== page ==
Feeling constipated and looking for alternative ways to get digestive relief instead of using over-the-counter treatments or medications? Gentle twisting yoga postures and other simple stretches may help get things moving through your digestive system!
There is scientific evidence that suggests there are certain yoga postures, stretches, and yogic breathing techniques that may help alleviate constipation, provide digestive relief, and help you poop.
For example, multiple studies focused on irritable bowel syndrome (IBS) concluded yoga has the potential to serve as a cost-effective alternative therapy for managing the primary symptoms of the condition, namely constipation and diarrhea. Researchers have further noted that practicing yoga might also offer relief for other associated symptoms commonly experienced with IBS, including fatigue and anxiety. (Source)
Yoga positions for constipation don't have to feel hard to be effective to get things moving! Keep reading to find out what makes yoga so good for alleviating constipation and bloating, along with the 5 best beginner yoga poses for constipation relief.
5 Easy & Gentle Yoga Poses for Constipation & Digestion Relief
Wind-Relieving Pose (Pawanmuktasana): True to its name, wind-relieving pose proves to be a beneficial and beginner-friendly yoga posture for relieving constipation and alleviating discomfort caused by gas. By assuming this pose, you can stimulate the release of trapped gas from the digestive system, offering relief to individuals experiencing chronic constipation and impaired liver function. The Wind-Relieving Pose not only aids in passing gas but also supports better digestion and promotes a healthier liver.
- Lie on your back
- Bring your knees towards your chest.
- Clasp your hands around your shins and gently hug your knees into your chest
- Hold for a few breaths or up to 3 minutes and then gently release yourself from the posture
Seated Forward Bend (Paschimottanasana): This yoga posture exerts gentle pressure on the abdominal cavity, effectively massaging the abdominal organs. This stimulation aids in alleviating symptoms related to weak digestion and constipation. Along with its benefits for the digestive system, Paschimottanasana also strengthens the back muscles and abdominal region while promoting detoxification. By incorporating this pose into your yoga practice, you can support regular bowel movements and ensure smoother digestion.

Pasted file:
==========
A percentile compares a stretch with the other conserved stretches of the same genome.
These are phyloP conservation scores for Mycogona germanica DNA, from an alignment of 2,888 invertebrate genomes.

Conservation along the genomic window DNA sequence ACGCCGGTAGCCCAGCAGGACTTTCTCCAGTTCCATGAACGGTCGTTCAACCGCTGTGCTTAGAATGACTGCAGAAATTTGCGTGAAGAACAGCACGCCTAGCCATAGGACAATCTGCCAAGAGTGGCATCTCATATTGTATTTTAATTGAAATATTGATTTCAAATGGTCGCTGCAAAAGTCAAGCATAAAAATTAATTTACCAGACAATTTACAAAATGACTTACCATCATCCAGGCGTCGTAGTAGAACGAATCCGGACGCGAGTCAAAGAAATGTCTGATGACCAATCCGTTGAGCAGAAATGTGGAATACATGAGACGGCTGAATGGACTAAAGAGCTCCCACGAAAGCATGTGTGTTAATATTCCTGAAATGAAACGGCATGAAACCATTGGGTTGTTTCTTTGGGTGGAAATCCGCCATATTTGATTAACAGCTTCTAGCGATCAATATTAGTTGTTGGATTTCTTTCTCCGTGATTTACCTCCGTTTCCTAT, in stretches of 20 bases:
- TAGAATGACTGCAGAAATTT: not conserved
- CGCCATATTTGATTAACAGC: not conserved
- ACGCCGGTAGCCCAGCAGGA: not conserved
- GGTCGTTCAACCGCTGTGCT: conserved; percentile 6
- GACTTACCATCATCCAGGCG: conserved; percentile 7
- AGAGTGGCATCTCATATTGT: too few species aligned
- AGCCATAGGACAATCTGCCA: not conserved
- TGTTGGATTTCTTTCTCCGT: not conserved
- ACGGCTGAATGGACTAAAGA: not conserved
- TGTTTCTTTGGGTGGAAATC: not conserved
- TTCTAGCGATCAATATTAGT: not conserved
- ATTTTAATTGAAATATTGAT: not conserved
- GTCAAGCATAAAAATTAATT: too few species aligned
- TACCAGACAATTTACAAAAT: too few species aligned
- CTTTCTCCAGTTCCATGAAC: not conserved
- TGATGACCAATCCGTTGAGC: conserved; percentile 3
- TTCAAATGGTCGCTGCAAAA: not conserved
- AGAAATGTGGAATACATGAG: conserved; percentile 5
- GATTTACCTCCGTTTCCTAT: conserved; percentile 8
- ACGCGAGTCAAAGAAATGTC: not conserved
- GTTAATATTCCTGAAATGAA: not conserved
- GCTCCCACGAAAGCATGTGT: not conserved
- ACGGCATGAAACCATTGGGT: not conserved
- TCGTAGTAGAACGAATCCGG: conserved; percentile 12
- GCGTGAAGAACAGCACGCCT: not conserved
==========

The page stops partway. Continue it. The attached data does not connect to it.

- Sit on the floor with your legs extended in front of you.
- Think about allowing your upper body to then rag doll and hang over your legs. (It is less about going towards your toes as it is allowing gravity to take over.)
- Let go of the weight of your head.
- Aim to bring your chest towards your thighs.
Child's Pose (Balasana): Child's Pose is a great beginner posture to help relax the abdominal muscles and promote digestion by increasing blood flow and helping move bowel movements along. It’s also a great posture for alleviating cramping during menstrual cycles that doesn’t involve any twisting to get things moving.
- Start on your hands and knees
- Then widen your knees and sit your hips back onto your heels
- Lower your forehead to the ground and extend your arms forward or alongside your body.
- Relax in this position, holding the posture for 30 seconds up to several minutes.
Supine Twist (Supta Matsyendrasana): Gentle twisting postures that put gentle pressure on the abdominal and increase circulation to your gut are a great way to get things moving fast when you are experiencing some discomfort from constipation. This gentle pose can be an effective and relaxing way to stimulate the digestive system and make you poop.
- Lie on your back with your knees bent.
- Extend your arms out to the sides in a T-shape consciously pressing your shoulder blades into the floor, ground or mat beneath you.
- Slowly lower both knees to the right side of your body, allowing them to rest on the ground.
- Turn your head to the opposite direction or simply look straight forward at the ceiling or sky if you experience any neck pain.
- Stay in this position for a few breaths up to several minutes before switching sides. It can also be nice to find your wind-relieving pose between sides!
Adamant pose (Vajrasana): This simple yet effective posture serves as a valuable practice for strengthening digestive organs. This pose also plays a significant role in regulating blood circulation to the abdominal region, leading to improved digestion. As a result, individuals experiencing chronic constipation are often advised by yoga experts to incorporate this asana into their regular practice!